on February 25, 2008
One of the best all time cast albums. Camelot was an excellent musical, a classic of the early sixties, but the cast album was even better. They kept in songs on the album that were actually cut from the stage production, Fie On Goodness, and Take Me To The Fair, and with good reason, they actually stopped the show, not enhancing character or plot at all, and added to the shows running time of over 4 hrs. Wisely excised, but thankfully preserved on the album.
The performances are now legendery, Richard Burton's only, and magnificent, musical, Julie Andrews sublime as Guenevere, and Robert Goulet's definitive version of If Ever I Would Leave You. The orchestrations are thrilling, the overture causes goose bumps, the rest of the album is on the same level. A must have for any musical theater fan.
on July 4, 2010
This is a re-release in the Masterworks Broadway eco-sleeve format (a cardboard cd holder with a booklet tucked inside) and is not a remaster or upgrade. That said the excellent remastering from 1998 sounds just fine.
The listing says this is a CD-R manufactured on demand. No, this title is a regular pressed and packaged CD. CAMELOT has always been one of the top-selling original cast recordings, and each year as hundreds of new productions are staged it continues to sell well.
In reviewing the previous release I wrote:
CAMELOT was a problematic show and despite many revisions for revivals over the years, it has never really worked on stage or screen.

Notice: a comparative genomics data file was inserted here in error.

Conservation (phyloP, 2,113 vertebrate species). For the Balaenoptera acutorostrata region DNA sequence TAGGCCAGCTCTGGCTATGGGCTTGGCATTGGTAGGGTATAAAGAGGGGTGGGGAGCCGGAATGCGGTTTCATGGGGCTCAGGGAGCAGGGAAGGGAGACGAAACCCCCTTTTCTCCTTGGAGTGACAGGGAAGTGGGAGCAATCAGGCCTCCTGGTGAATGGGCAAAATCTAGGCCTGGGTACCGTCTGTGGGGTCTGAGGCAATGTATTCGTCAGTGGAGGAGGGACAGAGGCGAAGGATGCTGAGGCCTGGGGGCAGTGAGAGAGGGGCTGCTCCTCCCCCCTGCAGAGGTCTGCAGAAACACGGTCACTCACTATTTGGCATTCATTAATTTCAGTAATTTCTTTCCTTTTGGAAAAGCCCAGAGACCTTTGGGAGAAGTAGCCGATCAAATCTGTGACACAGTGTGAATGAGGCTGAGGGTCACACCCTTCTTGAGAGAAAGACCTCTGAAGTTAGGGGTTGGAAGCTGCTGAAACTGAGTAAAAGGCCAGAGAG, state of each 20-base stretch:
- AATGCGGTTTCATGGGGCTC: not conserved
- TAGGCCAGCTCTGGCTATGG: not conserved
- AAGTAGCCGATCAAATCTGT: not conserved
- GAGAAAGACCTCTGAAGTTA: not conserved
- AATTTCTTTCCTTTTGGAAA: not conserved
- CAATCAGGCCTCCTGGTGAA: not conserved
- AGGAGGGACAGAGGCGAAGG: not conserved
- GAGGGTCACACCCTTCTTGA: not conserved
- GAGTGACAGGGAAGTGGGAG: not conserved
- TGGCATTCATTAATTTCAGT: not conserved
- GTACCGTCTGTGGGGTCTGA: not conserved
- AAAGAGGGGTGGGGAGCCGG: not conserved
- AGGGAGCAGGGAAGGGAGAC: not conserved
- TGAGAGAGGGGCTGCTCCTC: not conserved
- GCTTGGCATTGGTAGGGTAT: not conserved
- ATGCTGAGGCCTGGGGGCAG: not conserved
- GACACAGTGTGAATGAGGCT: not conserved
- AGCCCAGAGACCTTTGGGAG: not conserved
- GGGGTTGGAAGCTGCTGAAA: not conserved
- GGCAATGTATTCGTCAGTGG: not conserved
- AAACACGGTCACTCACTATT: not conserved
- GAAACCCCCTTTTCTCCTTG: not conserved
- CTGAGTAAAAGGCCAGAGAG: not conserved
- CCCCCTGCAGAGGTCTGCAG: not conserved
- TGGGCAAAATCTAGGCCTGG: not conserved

But it DOES work as a recording. Richard Burton and Robert Goulet are perfectly cast and handle their musical numbers well. Julie Andrews provides the spark and sparkle that elevate this show. Guenevere is her richest part: She goes from an immature girl ("Simple Joys of Maidenhood"); to a petty young queen ("Then You May Take Me to the Fair"); through awakening emotions ("Before I Gaze at You Again"); unhappiness ("What DO the Simple Folk Do") and finally heartbroken resignation ("I Loved You Once in Silence.") Julie manages to display this huge range of emotions on the record using just her voice. Today we can only listen and imagine what a wonderful stage performance she gave.
CAMELOT was not well received by the critics. It was ignored by the 1961 Tony awards (BYE BYE BIRDIE won that year.) This original cast recording was so well produced that it, along with several scenes showcased on the ED SULLIVAN HOUR helped turn the show into a box office hit.
Columbia's deluxe Lp is reproduced here with outstanding sound and generous notes. (The many colour pictures that decorated the Lp cover are reproduced here in black & white!) The note reveal some interesting trvia: the voice of Nimue on this recording is actually the understudy as the actress who created the role on stage was too ill to make the recording.